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Robert Swift was a 7-foot-1 center who caught the eyes of scouts with both his size and his athletic ability. Swift was a hot commodity when he bypassed college to enter the 2004 NBA draft. Boston Celtics GM and President of Basketball Operations Danny Ainge said he was taking Swift with the 15th pick that season, but he had already been scooped up by the Seattle SuperSonics. Swift’s NBA life was short-lived and uneventful. Life after the NBA was much worse.

Robert Swift’s early basketball days

Robert Swift attended three different high schools. In his senior year at Bakersville High School, Swift averaged 18.8 points, 15.9 rebounds, and better than six blocks per game. He did so while being double- and triple-teamed all season.

He drew the attention of several big-time colleges. Swift committed to attend USC on a scholarship, but he was hearing talk that he was a definite first-round pick in the NBA. According to Sports Illustrated, Swift’s high school coach insisted he wasn’t ready for the NBA as did some of his family members.

Swift was tall at 7-foot-1, but he was frail. He was just 220 pounds and would be up against some of the big boys in the NBA like Shaquille O’Neal. Despite the concern, the opportunity to pass up being a first-round pick was too good to pass up. The Boston Celtics already told him he wouldn’t slip past them at No. 15. Swift was selected before Boston had a chance.

The beginning of Swift’s downfall

Robert Swift was selected by the Seattle SuperSonics with the No. 12 pick in the 2004 NBA draft. He signed a three-year deal worth $4.4 million. He was 18 and a millionaire with having stepped on an NBA court. His family had filed for bankruptcy for the second time and Robert took care of his parents, buying them a house.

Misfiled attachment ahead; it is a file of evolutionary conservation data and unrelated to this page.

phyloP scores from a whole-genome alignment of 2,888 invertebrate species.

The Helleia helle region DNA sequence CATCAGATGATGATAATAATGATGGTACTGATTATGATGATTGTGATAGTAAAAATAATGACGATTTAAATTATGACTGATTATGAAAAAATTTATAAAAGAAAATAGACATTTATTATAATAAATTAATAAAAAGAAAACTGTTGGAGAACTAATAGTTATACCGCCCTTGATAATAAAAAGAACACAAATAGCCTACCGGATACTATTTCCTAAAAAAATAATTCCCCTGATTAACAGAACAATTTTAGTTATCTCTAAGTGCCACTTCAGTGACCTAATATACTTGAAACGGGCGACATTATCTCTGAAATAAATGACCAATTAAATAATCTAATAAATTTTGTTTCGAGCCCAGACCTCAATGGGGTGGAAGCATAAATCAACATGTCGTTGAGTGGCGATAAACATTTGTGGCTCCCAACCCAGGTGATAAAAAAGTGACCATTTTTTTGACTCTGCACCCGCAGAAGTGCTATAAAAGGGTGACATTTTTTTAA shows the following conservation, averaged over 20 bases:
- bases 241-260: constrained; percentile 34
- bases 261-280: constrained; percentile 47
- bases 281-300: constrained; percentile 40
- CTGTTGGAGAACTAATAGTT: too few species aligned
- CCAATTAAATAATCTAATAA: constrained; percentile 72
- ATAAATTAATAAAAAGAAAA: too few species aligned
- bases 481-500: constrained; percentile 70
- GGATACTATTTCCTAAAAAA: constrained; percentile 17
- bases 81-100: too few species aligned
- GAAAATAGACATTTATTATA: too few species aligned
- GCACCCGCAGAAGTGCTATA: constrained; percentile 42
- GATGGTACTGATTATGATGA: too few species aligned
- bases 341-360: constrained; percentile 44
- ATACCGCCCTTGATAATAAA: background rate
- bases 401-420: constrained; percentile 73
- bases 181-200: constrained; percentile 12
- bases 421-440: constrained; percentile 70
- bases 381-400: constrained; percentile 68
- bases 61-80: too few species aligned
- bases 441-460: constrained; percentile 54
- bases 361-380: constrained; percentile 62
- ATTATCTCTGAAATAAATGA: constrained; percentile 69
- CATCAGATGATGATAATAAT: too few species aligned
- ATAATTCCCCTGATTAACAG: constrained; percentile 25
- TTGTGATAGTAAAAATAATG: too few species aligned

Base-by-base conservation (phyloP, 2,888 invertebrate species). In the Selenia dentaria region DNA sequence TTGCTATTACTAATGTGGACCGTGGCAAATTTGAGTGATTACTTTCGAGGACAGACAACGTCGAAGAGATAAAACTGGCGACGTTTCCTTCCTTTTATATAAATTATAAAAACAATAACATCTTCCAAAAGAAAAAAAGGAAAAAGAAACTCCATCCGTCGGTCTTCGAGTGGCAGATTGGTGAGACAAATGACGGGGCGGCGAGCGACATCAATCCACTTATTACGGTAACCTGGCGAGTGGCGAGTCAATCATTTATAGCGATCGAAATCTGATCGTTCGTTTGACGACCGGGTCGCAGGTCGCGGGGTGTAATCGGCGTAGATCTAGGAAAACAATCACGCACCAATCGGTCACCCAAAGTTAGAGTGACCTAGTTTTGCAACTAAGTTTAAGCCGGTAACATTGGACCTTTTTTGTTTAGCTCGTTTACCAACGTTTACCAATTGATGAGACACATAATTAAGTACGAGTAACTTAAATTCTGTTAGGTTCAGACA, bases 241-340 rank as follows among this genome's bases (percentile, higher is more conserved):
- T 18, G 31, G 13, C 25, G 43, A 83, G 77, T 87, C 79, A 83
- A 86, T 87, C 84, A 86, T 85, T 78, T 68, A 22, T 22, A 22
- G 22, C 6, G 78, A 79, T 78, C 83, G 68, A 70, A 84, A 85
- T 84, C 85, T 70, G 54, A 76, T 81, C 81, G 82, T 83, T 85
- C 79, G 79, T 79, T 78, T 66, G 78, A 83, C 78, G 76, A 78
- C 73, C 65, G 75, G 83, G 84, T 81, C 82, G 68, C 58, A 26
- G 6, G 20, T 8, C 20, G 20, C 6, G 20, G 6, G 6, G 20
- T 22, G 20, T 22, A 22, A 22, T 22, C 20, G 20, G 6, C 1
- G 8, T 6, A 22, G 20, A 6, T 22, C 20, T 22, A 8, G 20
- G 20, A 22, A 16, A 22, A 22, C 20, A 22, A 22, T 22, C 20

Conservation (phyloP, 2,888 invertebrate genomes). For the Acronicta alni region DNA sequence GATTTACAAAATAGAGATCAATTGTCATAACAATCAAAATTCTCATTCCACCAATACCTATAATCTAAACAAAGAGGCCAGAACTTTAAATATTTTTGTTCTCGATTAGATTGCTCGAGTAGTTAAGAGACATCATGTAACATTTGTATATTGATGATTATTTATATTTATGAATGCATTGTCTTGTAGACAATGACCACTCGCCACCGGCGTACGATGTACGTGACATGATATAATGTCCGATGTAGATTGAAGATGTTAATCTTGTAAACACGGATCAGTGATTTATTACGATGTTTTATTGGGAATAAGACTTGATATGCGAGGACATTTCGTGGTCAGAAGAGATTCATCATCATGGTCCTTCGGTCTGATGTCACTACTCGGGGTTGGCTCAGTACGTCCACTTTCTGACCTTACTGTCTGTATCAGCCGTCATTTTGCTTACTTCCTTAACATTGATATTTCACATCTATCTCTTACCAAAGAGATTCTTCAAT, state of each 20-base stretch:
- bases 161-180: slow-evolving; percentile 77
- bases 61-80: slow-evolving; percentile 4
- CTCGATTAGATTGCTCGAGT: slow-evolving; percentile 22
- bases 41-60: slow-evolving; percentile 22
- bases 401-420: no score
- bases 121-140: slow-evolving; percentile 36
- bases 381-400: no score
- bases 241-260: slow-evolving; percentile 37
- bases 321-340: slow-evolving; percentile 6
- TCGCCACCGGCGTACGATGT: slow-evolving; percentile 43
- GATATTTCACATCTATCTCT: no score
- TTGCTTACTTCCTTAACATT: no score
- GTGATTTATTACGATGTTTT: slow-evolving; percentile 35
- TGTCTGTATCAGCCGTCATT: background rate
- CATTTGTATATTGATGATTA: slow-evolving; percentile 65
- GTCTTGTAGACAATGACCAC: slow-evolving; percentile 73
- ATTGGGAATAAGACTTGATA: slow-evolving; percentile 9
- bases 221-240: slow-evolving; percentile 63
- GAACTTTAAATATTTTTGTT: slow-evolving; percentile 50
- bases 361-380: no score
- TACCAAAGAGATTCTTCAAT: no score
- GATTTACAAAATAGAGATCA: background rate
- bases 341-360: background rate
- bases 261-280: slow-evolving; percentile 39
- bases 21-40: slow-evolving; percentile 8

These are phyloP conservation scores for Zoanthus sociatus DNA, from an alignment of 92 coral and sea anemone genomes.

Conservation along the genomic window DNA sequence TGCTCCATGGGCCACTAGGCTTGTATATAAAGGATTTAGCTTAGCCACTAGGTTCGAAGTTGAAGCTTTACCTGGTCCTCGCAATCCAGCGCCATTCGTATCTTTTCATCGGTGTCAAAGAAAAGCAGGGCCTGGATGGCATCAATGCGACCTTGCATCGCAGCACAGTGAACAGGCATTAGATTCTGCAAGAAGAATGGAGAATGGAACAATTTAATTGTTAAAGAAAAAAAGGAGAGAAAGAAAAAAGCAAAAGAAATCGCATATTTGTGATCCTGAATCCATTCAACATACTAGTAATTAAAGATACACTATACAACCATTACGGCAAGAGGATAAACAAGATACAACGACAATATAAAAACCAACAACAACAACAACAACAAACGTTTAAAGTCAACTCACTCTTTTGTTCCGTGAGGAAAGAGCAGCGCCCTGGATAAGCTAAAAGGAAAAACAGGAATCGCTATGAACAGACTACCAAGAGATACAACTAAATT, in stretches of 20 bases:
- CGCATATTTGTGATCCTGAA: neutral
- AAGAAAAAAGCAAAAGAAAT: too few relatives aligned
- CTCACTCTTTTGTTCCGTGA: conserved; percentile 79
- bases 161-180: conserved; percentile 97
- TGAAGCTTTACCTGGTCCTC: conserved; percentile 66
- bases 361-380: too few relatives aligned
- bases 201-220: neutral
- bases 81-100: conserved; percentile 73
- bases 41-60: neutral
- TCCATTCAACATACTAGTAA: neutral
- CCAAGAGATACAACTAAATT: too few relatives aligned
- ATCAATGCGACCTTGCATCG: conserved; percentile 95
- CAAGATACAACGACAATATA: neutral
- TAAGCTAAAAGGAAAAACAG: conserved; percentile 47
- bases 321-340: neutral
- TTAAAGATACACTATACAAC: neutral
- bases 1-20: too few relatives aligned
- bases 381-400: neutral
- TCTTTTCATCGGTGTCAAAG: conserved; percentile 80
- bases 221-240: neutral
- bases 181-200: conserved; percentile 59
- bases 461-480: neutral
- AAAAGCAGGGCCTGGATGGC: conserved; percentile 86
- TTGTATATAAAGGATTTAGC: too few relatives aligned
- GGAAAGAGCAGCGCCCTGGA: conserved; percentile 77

Swift was clearly a project. He wasn’t ready to play, but he was Seattle’s center of the future. The pick caused some tension within the team with veteran Ray Allen saying, “At this stage in my career, I don’t want to watch somebody take a couple of years to develop before they can help us,” according to Sports Illustrated.

Swift played 16 games in his rookie season and didn’t average a point per game. In his second year, he played just 47 games due to an injury to his right knee. During the preseason heading into his third season, Swift tore his ACL and missed the entire year. In 2008, Swift tore his meniscus after just eight games. He played just 26 games after that.

Life after the NBA leads to arrest, foreclosure

Robert Swift was generous with his money. For friends and family, he was there to help, whether it was for a new car or college tuition. “If you add up all the money he gave to people who said they needed it, it’s astonishing,” said Dwight Daub, Seattle’s strength coach. “Wrong or right, that’s just who he is.”

In 2009, Swift and his girlfriend had a son, but his life quickly fell apart as he was cut by the team and his relationship failed and he was forced to pay $5,000 per month in child support. He grew out of shape, he drank, and eventually began snorting cocaine, according to Sports Illustrated. He developed an addiction and in 2014 he was using daily. Swift neglected his friends, family, and his child support payments. The bank sold his house that he as living in.

Swift refused to leave. His house was littered with bullet holes in the wall, maggots in the sink, piles and piles of dog feces. Eventually, Swift left, but moved in with his dealer. In 2015, Swift was arrested for an armed robbery, according to CBS Sports.

Swift got some treatment and began playing basketball again. In 2018, Swift was in Spain playing once again. He’s happier and hadn’t seen heroin since he got out of jail. Drugs are no longer on his mind. “It’s not an issue,” he told Sports Illustrated. “Ever since I got out of county [jail], I never looked back.”


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